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WELCOME TO MAYFAIR PHILATELIC AUCTIONS
Mayfair is part of the Scholium Group Plc, an AIM listed company who specialise in Rare Books, Works on Paper and other Fine Arts.
JANUARY POSTAL AUCTION
CLOSES 2:00 PM GMT)
THURSDAY 23rd JANUARY 2020
And thus we boldly go into the third decade* of a new(ish) millennium. I recall as a kid in the early 1960s trying to imagine the year 2000 and what it might be like. So far in the future. I would have reached the incredibly old age of 47. Would we be flying round in helicopters? Perhaps living on the moon? Two shillings (10p) a week pocket money was wealth beyond the dreams of avarice. No “England Winners” stamp. Brexit was Brentry: UK politics was polarising over whether to join the EEC or not (the UK wouldn’t actually join for another 10 years). It was literally a different world. I’d quite like to live on the moon. All that green cheese. (* OK. There was no year zero, so technically the 3rd decade doesn’t begin till next year.)
Our little granddaughter Mia will be two in February. She can claim to be a Stampex baby, having been born to the (then) Stampex secretary during Spring Stampex 2018. The little one is now fully mobile and insatiably inquisitive. I’ve placed a standing order for a regular supply of 6-inch nails to help keep things in place. We won’t be able to let her loose on stamps in quite the same way we did with her mother. When mummy was small, part of our business was in stamp mixtures. One of the garden sheds (Fred, not Ted, Ed or Ned) was designated as the Mixing Shed. She and her friends used to love going in there to wallow in a large pile of stamps something like 2ft deep and to throw them about every which way. Since the point was to mix them up as best we could, it suited me down to the ground and they could make as much mess as they liked. Try it in your living room, some time. Use a leaf blower for added effect. That’s the other end of the stamp market from mint blocks of Penny Blacks.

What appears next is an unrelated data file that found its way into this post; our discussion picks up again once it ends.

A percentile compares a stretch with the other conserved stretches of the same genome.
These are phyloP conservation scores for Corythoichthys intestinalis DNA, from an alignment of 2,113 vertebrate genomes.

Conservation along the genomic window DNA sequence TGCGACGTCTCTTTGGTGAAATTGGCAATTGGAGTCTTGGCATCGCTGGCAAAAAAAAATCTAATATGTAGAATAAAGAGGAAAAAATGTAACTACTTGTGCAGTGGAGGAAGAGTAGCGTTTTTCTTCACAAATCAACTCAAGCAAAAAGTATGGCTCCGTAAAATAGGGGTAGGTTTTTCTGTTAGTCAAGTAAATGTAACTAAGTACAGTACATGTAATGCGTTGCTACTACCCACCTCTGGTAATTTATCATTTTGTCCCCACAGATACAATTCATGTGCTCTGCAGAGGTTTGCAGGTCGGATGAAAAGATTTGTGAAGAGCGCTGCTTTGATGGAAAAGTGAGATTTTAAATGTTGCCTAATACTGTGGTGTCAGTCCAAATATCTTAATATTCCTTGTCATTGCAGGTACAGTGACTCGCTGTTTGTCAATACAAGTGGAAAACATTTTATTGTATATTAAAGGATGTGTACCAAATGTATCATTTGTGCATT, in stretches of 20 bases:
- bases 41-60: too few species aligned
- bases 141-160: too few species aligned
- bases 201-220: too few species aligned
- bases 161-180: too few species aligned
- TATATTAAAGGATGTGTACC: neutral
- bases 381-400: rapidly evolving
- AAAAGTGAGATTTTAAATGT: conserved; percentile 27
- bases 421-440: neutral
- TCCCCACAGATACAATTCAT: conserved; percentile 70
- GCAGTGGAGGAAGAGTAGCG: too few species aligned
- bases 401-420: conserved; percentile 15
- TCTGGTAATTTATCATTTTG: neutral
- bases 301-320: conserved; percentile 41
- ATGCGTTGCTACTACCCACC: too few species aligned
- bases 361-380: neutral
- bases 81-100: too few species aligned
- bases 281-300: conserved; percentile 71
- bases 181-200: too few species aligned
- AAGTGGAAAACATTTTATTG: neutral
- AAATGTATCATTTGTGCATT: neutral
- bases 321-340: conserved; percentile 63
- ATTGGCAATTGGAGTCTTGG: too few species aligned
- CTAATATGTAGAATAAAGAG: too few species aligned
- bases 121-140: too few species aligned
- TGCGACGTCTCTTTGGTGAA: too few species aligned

Were there ever any rarities to be found in those mixtures? The odds are strongly against it. Common stamps are common and rare ones rare. Any lot of 10,000 random stamps is statistically unlikely to be full of goodies. That said, several finds were reported. At one point we had something in the order of 8 tonnes of mixture in stock -minimum one hundred million stamps – and I assure you that no attempt was ever made to sort them. Quite the opposite. They were bought, mixed together, weighed and bagged. That was it.
You may be knee-deep in something else when you read this. Snow. Not those living in the southern hemisphere, of course, for whom it is now high summer, but the rest of us who are staring at statistically the worst three months of the year. The Huffington Post, a seemingly unavoidable adjunct to our family AOL (e-mail) account and über-dependable archangel of doom and gloom, has been predicting the coldest, snowiest winter since … well, last year when I seem to recall it also predicting the coldest, snowiest winter ever. As it turned out, last winter ended up being one of the mildest, at least from a London-centric point of view. If your house is surrounded by white stuff and you can’t get out to the pub you could use the time rewardingly by sending us a few bids. (Note the clunky segue into cheap commercialism.) The simplest of emails* will do the trick. When it comes to doing business, we are incredibly open minded and won’t knowingly place any impediment in your path. (* God bless you Microsoft Word – auto-corrected “of emails” to” females” Echoes of the great Gerard Hoffnung and his “there is a French widow in every bedroom”.)
On the subject of dark days, the UK is set to have a general election on the 12th December. At the time of writing mid December is still a week or two away, so the result is unknown. If you believe in omens, here are two: the 12th is the date of the earliest sunset in London (15.51) and the next day is Friday 13th. Surely have to be a metaphor for something? The single issue of Brexit dominates, though whatever happens, the UK will still be an EU member when this sale takes place on the 23rd. On a day-to-day level that means it’s all “as you were” with terms and conditions.
At the beginning of May London hosts the big international stamp show of the year. There’s one such animal every year somewhere in the world and when the year ends in a zero (1980, 1990, 2000, 2010, 2020) it’s London’s turn. It is being held at the Business Design Centre in Islington, the same venue as for Stampex. Consequently, there is not a Spring Stampex in 2020. The autumn one goes ahead in September as usual. Team Mayfair will be on the stand, though not all of us every day. If you suffer from the strange need to meet with Tim Francis, best to check nearer the time if he will be there that day. Or try a 10-minute cold shower instead.